- Under Cover
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By JOSH ROGERS with TERESE LOEB KREUZER |
A deal appears to be close to approve Howard Hughes Corp.’s plan to redevelop the South Street Seaport’s Pier 17. Paul Hovitz, a member of Community Board 1’s Seaport Committee, said Tuesday night that City Council Speaker Christine Quinn and Margaret Chin would be at a City Hall press conference Wed., morning to announce a new food market to open at the Seaport.
Quinn has scheduled the announcement regarding Seaport development for 10:15, March 20. In an email to supporters Quinn wrote the gathering will be “to celebrate our announcement that we will be getting two additional markets in the Seaport area. The first one will open before December 31, 2014, as part of the current renovation project. The second one will be in the Tin Building, one of the historic fish market buildings, and will be open to the public seven days a week selling locally and regionally sourced and produced food items to residents and tourists alike.
“New York City is one of the only major cities in the United States without a full-time food market like the one we’ve announced. We are proud of our work on this project and invite you to come celebrate.
The Hughes firm has an option to develop the Tin Building and the market might be part of the deal to win Council approval for Pier 17.
Earlier in the day, Chin told Downtown Express that a deal was close on Pier 17, and did not rule out a full Council vote as soon as March 20.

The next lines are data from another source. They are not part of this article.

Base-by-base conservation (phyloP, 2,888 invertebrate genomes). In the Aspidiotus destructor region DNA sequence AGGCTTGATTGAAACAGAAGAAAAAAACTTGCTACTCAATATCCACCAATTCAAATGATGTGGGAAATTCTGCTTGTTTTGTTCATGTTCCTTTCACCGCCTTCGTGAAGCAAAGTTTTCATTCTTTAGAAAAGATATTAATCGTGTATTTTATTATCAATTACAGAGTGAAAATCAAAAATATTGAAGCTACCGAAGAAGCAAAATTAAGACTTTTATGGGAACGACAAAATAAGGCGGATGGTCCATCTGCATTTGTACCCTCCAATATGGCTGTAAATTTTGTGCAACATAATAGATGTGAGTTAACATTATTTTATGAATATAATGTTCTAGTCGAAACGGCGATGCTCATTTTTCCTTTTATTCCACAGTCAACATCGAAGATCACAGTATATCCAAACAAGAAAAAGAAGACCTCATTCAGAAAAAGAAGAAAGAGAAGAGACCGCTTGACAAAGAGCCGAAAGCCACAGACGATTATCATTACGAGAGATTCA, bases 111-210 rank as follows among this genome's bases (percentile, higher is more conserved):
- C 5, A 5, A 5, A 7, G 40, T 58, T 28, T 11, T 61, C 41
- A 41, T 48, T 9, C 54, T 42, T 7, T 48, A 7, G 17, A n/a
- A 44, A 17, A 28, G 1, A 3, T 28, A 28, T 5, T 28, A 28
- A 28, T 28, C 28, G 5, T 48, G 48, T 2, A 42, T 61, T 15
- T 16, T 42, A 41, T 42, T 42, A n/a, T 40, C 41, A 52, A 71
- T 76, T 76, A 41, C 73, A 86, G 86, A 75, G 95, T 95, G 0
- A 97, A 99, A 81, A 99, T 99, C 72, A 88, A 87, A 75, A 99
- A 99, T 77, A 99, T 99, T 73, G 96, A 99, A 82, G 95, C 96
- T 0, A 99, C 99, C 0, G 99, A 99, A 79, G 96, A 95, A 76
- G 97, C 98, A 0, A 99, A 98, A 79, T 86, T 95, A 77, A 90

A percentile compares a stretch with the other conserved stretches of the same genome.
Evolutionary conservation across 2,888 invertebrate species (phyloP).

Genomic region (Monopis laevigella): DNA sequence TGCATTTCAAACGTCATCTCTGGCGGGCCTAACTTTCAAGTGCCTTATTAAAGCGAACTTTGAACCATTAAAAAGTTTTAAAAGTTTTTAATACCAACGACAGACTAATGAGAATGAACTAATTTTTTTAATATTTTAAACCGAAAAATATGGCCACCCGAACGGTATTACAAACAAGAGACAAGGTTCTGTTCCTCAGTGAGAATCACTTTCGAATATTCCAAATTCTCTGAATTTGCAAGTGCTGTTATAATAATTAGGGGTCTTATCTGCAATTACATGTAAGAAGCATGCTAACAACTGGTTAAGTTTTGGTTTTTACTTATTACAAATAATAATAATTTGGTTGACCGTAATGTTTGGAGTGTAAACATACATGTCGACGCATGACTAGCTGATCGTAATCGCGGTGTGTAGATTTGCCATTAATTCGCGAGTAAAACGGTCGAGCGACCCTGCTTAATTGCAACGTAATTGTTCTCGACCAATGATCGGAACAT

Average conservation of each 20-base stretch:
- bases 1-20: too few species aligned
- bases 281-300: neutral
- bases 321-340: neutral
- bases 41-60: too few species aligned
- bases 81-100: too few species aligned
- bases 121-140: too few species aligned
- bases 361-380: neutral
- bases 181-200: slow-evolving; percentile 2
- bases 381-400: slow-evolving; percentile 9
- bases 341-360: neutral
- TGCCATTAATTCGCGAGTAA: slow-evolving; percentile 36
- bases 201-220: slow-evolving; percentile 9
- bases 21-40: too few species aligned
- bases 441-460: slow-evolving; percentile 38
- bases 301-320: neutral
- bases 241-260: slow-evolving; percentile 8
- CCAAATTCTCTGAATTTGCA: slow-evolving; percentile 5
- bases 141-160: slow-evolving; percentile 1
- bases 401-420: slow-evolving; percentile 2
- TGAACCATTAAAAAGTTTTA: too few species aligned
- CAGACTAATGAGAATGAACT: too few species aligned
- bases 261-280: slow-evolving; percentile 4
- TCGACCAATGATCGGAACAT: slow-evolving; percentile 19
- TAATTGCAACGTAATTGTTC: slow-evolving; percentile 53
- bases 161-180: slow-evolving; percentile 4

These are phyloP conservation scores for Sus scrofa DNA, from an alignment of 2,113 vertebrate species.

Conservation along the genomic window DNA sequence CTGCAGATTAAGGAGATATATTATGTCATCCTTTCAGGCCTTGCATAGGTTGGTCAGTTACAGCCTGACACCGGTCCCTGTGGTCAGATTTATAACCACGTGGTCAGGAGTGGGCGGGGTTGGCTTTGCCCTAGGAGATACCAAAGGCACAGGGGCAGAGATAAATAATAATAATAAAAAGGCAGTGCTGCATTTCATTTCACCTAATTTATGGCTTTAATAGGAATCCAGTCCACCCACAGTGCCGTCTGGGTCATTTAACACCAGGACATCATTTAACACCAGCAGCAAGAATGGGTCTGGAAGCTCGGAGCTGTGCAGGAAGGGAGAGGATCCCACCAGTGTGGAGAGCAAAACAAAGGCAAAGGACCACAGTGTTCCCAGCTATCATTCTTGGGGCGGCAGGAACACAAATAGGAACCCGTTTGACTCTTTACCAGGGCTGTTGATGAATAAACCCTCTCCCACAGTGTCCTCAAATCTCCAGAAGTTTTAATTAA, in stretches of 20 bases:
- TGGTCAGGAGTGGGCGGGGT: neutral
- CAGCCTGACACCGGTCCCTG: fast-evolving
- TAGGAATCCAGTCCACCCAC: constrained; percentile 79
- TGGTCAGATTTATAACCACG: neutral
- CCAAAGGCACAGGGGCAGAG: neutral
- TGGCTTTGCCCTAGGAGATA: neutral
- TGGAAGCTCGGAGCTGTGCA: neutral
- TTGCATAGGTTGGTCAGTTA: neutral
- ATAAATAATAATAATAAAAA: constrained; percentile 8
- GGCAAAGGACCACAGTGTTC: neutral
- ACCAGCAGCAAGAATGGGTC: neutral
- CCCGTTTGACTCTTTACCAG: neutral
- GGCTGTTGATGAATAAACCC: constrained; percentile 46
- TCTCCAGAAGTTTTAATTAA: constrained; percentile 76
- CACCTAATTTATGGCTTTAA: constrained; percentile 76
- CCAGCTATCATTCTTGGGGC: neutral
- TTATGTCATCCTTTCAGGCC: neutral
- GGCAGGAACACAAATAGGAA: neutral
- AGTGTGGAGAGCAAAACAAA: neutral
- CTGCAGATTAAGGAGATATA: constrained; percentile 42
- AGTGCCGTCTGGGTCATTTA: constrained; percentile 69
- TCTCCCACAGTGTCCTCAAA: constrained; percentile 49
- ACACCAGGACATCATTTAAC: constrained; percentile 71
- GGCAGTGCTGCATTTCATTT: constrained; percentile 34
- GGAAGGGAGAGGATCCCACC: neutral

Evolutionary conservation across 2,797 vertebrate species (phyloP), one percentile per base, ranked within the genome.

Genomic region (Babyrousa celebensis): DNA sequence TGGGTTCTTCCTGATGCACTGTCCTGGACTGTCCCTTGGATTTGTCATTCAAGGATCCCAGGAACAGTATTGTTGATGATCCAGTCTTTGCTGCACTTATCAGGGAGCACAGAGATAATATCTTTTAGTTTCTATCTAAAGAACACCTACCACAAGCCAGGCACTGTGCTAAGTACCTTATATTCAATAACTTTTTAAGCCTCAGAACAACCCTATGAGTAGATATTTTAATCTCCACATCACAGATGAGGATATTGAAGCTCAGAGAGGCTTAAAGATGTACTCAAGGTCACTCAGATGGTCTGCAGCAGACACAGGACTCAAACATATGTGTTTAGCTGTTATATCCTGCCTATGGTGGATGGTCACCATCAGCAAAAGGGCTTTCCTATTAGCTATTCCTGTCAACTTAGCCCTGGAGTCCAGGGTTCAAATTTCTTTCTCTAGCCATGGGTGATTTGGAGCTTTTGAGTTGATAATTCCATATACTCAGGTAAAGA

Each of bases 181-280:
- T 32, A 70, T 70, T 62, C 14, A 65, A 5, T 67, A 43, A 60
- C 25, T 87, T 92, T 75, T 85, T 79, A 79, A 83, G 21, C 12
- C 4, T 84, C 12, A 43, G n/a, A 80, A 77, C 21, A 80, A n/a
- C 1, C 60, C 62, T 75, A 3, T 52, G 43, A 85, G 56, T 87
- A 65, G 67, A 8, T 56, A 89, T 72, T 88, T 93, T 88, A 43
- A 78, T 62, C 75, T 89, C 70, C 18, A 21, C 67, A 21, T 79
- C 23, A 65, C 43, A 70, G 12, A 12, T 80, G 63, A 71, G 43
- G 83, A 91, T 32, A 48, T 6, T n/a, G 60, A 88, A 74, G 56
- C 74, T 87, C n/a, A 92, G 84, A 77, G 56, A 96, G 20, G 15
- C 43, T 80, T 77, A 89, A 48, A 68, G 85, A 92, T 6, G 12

“We’re trying to make sure everything is put together,” she said March 19, but said she had not agreed to anything as of yet.
She did not disclose the deal’s terms and did say it was not finalized. But she also said the New Market and Tin buildings were not part of the negotiations since it was separate from the land use application.
Previously, Chin has asked Hughes to allow Pier 17 tenants to stay through the busy summer season before it is demolished. She has also asked for an increase in public access and other design adjustments, along the lines of other opponents.
If the deal is approved it will likely be opposed by at least some in the Seaport who saw little in the Hughes plan they liked.
For her part, Quinn has long had her eye on opening a permanent food market at the Seaport, dating back to her 2010 State of the City Address.
In 2011 she visited the New Amsterdam Market at the Seaport, which has opposed the Hughes plan, and is hoping for a permanent Seaport home.
“I think a goal of the neighborhood and the goal of the Council is to make this into a 12-month-a-year food market,” Quinn told Downtown Express then. “Eventually I’d like to see this market be both outside and inside. It could have a demonstration kitchen and could be a huge bonanza for the neighborhood and also an important tourist draw.”